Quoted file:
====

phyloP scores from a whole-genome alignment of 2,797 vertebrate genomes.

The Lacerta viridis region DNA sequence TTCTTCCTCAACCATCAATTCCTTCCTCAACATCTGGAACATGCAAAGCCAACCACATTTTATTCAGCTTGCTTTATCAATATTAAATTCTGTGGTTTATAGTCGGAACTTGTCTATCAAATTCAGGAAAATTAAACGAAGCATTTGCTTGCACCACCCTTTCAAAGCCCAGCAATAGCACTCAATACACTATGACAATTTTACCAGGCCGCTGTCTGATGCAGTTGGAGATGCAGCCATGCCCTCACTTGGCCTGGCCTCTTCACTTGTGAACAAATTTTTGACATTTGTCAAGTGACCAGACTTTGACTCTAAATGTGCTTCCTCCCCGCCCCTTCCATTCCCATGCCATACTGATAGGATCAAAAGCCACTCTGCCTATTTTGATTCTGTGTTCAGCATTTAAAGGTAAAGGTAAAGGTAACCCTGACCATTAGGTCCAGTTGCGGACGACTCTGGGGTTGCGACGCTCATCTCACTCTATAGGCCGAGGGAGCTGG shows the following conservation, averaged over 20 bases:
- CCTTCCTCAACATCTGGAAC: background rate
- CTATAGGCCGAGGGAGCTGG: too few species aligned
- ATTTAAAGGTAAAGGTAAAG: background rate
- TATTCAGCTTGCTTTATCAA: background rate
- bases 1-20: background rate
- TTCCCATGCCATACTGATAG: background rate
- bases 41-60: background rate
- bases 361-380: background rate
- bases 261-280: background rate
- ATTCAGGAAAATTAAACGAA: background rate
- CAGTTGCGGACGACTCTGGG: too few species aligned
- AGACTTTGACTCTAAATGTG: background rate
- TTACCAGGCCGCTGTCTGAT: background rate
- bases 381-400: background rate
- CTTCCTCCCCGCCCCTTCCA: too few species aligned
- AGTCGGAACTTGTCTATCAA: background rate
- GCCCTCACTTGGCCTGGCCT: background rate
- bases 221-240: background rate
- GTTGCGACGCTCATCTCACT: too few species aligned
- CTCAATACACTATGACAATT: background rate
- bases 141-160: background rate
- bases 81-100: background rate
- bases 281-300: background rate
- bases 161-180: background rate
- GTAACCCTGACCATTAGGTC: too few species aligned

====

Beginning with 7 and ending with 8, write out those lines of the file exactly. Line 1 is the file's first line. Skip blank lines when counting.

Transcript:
- bases 1-20: background rate
- TTCCCATGCCATACTGATAG: background rate